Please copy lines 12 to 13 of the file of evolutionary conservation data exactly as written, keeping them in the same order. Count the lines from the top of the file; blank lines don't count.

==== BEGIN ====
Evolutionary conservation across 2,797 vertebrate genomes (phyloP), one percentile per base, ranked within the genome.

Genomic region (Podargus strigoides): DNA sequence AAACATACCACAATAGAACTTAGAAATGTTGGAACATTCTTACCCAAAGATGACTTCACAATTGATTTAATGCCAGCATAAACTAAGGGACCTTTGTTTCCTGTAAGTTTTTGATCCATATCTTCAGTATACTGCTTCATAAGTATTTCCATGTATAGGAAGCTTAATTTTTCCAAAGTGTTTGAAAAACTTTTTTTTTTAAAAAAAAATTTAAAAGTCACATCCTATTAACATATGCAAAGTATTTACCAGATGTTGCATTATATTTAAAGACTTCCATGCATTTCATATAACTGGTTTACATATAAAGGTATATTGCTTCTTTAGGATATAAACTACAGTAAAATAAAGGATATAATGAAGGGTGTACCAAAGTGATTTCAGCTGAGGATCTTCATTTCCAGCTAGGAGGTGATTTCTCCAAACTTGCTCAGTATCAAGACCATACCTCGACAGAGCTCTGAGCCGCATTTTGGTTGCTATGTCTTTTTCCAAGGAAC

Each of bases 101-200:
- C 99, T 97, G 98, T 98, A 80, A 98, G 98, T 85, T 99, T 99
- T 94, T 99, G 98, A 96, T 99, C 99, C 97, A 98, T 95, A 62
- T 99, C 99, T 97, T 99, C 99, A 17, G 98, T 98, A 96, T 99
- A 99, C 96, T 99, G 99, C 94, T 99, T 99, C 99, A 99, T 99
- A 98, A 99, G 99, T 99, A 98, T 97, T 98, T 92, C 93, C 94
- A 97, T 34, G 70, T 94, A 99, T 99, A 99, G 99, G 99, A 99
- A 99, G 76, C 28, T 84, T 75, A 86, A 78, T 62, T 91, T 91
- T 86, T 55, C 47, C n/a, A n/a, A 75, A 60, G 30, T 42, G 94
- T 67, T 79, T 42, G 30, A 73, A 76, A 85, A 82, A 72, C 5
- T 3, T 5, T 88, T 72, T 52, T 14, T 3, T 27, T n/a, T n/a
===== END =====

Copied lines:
- T 67, T 79, T 42, G 30, A 73, A 76, A 85, A 82, A 72, C 5
- T 3, T 5, T 88, T 72, T 52, T 14, T 3, T 27, T n/a, T n/a